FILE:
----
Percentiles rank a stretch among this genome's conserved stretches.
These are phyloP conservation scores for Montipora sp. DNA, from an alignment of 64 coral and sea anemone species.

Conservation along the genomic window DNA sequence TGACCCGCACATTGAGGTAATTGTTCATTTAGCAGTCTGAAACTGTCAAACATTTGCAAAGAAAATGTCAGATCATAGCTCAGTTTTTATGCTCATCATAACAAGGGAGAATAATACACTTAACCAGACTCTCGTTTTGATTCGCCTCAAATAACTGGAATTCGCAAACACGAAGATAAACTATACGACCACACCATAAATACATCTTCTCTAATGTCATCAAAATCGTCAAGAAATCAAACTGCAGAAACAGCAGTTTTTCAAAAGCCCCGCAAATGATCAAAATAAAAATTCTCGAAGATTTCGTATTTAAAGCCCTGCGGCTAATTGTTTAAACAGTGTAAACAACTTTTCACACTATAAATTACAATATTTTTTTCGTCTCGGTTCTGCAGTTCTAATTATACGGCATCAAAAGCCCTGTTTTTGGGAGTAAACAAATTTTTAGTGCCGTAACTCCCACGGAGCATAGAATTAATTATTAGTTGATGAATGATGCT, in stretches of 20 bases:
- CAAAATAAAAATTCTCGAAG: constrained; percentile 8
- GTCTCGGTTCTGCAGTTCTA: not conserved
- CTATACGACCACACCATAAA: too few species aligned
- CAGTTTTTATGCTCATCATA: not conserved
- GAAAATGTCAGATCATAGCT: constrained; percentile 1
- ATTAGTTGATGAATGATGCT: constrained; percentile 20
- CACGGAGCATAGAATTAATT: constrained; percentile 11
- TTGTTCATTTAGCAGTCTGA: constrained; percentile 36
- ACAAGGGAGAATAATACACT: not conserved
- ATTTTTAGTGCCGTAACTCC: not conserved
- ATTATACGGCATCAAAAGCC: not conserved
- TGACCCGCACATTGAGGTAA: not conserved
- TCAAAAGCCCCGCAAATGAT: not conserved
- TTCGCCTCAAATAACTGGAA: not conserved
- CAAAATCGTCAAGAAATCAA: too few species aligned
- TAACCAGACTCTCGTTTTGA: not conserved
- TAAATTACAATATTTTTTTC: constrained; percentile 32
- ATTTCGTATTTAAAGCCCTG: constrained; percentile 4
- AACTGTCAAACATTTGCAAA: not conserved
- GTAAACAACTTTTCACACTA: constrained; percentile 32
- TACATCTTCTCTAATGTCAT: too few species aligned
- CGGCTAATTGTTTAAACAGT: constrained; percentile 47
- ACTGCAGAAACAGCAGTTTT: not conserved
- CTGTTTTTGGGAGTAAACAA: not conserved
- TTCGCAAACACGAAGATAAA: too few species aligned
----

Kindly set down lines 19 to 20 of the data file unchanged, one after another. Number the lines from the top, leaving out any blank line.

- TAACCAGACTCTCGTTTTGA: not conserved
- TAAATTACAATATTTTTTTC: constrained; percentile 32